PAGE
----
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    Daniel Deronda: (Annotated) (English Edition) Door: George Eliot,

    Daniel Deronda is a novel by George Eliot, first published in 1876. It was the last novel she completed and the only one set in the contemporary Victorian society of her day. Its mixture of social satire and moral searching, along with a sympathetic rendering of Jewish proto-Zionist and Kaballistic ideas has made it a controversial final statement of one of the greatest of Victorian novelists.

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    Brother Jacob: (Annotated) (English Edition) Door: George Eliot,

    Brother Jacob is Eliot's literary homage to Thackeray, a satirical modern fable that draws telling parallels between eating and reading. Revealing Eliot's deep engagement with the question of whether there are 'necessary truths' independent of our perception of them and the boundaries of art and the self.

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    The Lifted Veil: (Annotated) (English Edition) Door: George Eliot,

    The Lifted Veil is a novella by George Eliot, first published in 1859. Quite unlike the realistic fiction for which Eliot is best known, The Lifted Veil explores themes of extrasensory perception, the essence of physical life, possible life after death, and the power of fate. The novella is a significant part of the Victorian tradition of horror fiction, which includes such other examples as Mary Shelley's Frankenstein (1818), Robert Louis Stevenson's The Strange Case of Dr. Jekyll and Mr. Hyde (1886), and Bram Stoker's Dracula (1897).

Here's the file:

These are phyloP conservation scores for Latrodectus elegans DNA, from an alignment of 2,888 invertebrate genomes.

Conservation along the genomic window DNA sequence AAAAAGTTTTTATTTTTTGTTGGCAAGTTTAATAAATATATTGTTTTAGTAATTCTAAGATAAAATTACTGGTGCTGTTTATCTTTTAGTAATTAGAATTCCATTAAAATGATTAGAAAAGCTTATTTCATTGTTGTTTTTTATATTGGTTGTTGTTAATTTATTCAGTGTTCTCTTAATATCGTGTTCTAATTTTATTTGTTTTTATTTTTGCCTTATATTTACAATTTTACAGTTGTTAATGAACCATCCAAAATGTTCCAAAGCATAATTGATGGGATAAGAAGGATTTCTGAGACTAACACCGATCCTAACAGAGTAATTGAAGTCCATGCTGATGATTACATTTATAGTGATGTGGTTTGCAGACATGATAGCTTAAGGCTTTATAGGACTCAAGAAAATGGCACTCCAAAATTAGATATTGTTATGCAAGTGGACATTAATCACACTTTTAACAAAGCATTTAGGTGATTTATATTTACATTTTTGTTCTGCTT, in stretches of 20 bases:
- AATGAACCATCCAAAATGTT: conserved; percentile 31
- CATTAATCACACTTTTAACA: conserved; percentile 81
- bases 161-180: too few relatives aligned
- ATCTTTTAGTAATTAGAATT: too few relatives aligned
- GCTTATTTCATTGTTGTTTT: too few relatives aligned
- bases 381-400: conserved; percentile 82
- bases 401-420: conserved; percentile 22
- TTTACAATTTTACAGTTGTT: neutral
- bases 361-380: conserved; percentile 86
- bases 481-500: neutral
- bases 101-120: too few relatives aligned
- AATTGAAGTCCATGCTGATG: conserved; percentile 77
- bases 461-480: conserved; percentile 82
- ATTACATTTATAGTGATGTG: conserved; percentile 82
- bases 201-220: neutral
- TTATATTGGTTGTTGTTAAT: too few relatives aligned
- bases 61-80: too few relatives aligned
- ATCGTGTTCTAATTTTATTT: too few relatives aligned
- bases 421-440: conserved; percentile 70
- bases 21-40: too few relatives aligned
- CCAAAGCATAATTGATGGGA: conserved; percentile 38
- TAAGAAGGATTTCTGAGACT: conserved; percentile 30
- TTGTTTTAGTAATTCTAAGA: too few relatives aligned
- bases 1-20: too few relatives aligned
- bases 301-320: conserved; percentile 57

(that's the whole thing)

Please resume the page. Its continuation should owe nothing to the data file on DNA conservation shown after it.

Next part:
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    Middlemarch: (Annotated) (English Edition) Door: George Eliot,

    Vast and crowded, rich in irony and suspense, Middlemarch is richer still in character, with two of the era's most enduring characters, Dorothea Brooke, trapped in a loveless marriage, and Lydgate, an ambitious young doctor.

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    Adam Bede: (Annotated) (English Edition) Door: George Eliot,

    Adam Bede, the first novel written by George Eliot (the pen name of Mary Ann Evans), was published in 1859. It was published pseudonymously, even though Evans was a well-published and highly respected scholar of her time.The story's plot follows four characters' rural lives in the fictional community of Hayslope—a rural, pastoral and close-knit community in 1799. The novel revolves around a love triangle between beautiful but self-absorbed Hetty Sorrel, Captain Arthur Donnithorne, the young squire who seduces her, Adam Bede, her unacknowledged suitor, and Dinah Morris, Hetty's cousin, a fervent, virtuous and beautiful Methodist lay preacher.